Drupal 6: Ultimate Community Site Guide is wrapped up with a brief chapter, an author bio, and an unnecessary marketing description of the book. Unlike most programming books, this one is missing an index — although, as an e-book, it can be searched far easier than a print book.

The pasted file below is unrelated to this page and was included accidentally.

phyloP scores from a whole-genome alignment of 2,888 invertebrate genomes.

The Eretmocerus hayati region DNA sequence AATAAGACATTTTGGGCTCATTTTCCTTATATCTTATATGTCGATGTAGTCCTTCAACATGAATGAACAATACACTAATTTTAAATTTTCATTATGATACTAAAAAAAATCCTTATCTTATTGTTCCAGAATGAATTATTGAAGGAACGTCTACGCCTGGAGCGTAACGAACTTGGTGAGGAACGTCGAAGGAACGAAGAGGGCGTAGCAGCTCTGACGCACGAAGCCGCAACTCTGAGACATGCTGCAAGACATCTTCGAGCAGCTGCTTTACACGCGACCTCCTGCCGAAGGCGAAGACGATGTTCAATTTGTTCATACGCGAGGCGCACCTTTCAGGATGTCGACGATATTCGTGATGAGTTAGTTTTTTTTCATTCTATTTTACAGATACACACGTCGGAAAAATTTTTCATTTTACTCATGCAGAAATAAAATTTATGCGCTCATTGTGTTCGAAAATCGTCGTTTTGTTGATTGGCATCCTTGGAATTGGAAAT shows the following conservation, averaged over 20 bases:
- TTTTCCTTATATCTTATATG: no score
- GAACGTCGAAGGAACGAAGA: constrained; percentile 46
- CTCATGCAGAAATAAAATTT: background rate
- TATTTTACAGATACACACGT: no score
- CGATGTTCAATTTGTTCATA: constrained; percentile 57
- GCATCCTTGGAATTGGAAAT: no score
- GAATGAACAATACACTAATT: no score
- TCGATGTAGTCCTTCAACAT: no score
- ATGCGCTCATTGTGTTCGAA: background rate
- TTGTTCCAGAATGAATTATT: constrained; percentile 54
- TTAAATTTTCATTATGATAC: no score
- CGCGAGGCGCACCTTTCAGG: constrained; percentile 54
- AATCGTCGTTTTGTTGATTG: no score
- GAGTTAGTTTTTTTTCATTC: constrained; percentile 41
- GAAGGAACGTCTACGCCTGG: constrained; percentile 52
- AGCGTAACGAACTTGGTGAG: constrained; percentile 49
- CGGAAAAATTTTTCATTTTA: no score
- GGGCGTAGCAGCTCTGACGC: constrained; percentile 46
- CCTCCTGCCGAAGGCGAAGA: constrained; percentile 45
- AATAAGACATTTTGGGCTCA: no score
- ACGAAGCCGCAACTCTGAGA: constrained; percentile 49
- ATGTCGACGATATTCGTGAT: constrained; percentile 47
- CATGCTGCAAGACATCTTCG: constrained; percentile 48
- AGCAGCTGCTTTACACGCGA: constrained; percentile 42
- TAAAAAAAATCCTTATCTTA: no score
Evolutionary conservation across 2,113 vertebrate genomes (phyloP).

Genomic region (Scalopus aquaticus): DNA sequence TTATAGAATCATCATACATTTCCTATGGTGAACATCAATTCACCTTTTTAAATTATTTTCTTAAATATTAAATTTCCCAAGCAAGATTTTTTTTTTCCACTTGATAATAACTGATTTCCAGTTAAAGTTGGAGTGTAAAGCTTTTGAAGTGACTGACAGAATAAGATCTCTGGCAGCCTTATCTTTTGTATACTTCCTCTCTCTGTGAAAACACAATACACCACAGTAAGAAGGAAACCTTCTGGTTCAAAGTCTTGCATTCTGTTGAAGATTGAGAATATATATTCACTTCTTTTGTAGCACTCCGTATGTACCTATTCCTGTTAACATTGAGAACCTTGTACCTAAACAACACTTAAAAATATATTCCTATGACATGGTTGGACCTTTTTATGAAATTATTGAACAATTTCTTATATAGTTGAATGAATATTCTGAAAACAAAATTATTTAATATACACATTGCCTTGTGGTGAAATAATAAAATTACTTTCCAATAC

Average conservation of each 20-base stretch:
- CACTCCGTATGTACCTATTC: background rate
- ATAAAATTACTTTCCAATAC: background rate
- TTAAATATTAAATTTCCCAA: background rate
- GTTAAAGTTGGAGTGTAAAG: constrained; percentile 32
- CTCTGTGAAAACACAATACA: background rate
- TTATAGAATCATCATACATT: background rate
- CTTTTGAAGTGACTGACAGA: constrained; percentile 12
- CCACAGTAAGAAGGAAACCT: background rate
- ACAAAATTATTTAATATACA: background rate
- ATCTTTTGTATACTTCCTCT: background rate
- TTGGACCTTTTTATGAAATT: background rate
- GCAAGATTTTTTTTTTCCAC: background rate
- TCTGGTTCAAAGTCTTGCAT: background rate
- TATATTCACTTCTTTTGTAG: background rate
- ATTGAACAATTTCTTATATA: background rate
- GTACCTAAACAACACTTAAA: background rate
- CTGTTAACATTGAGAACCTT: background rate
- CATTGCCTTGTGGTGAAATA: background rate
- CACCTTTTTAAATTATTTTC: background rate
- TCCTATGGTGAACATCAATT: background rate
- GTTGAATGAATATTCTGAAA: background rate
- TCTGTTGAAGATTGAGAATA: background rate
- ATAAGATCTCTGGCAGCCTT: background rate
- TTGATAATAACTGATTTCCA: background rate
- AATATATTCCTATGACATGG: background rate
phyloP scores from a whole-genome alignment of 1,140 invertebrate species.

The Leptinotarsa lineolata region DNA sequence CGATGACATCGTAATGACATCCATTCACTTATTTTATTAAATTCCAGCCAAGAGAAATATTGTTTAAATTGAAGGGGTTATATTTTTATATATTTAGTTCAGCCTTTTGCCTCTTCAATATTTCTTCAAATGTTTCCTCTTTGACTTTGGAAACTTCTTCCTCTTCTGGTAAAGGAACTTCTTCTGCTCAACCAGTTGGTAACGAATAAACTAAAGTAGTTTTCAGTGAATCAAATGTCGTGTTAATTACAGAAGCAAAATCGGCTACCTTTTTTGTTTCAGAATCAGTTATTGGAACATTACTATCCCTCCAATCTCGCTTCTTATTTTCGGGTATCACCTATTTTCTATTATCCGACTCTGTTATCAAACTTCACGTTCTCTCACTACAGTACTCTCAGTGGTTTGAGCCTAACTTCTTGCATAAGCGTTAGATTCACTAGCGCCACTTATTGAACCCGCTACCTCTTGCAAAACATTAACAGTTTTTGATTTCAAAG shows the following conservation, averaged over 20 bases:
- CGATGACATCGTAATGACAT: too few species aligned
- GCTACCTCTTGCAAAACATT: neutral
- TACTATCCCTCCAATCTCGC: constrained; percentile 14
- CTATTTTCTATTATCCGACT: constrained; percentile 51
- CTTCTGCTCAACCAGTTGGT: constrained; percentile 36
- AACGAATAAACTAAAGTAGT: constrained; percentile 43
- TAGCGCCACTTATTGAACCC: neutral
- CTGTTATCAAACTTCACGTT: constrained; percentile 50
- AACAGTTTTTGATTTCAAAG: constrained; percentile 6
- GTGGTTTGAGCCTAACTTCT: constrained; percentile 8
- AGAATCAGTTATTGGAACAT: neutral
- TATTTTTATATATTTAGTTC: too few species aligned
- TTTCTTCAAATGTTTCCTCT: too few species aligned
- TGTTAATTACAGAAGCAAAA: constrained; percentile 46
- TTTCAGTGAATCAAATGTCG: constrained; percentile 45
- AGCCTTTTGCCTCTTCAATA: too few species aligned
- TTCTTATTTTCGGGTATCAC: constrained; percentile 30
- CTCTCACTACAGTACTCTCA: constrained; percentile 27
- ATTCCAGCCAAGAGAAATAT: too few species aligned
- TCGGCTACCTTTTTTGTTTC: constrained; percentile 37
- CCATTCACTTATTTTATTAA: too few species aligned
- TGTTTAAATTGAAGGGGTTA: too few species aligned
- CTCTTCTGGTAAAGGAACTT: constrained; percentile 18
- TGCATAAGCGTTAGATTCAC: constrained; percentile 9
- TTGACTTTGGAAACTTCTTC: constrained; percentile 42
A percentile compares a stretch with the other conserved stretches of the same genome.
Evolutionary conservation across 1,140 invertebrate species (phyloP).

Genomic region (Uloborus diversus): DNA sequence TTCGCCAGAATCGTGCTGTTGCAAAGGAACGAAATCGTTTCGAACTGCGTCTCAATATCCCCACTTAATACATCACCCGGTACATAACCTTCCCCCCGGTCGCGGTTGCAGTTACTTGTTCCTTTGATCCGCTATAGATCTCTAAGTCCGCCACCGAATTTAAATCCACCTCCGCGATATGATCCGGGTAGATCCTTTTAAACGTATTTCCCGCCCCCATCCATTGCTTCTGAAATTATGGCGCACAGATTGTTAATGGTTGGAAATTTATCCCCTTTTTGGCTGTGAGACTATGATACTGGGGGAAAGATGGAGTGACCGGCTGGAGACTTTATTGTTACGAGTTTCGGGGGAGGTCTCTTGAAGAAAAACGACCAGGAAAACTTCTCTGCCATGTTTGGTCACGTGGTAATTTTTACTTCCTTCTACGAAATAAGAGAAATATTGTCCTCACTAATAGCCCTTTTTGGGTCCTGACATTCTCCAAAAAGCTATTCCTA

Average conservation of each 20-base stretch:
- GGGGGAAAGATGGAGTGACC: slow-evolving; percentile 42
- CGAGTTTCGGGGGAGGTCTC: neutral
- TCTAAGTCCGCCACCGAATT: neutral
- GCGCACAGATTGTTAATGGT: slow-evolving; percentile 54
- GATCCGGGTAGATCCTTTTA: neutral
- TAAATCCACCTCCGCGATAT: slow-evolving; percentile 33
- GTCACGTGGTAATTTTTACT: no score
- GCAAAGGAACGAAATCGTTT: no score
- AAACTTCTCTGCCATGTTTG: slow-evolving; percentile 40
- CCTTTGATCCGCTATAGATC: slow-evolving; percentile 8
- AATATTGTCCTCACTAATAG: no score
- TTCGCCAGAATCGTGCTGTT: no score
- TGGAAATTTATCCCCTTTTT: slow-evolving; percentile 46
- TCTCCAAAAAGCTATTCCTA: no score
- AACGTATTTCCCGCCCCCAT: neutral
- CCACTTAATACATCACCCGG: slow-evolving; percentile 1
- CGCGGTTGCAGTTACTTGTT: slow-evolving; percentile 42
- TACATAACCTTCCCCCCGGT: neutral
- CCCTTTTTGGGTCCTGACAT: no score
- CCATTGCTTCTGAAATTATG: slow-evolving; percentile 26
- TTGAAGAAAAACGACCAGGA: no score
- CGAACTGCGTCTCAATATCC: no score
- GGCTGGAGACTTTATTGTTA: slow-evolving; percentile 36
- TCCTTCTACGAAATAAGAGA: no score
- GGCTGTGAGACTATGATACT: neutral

The list price of the book is a very reasonable €7.70, and it is currently available for €5.50. Even though it is registered under the ISBN 978-2839904902, it is currently not available from Amazon.com, because it is an e-book, and the Amazon.com Kindle is not yet available in Europe; this apparently prohibits European publishers from using it. However, the book's website makes it possible to purchase it online. That site also has more details on the book's contents and the author. In addition to the book site, the first three chapters can be previewed online, via its Google Books listing.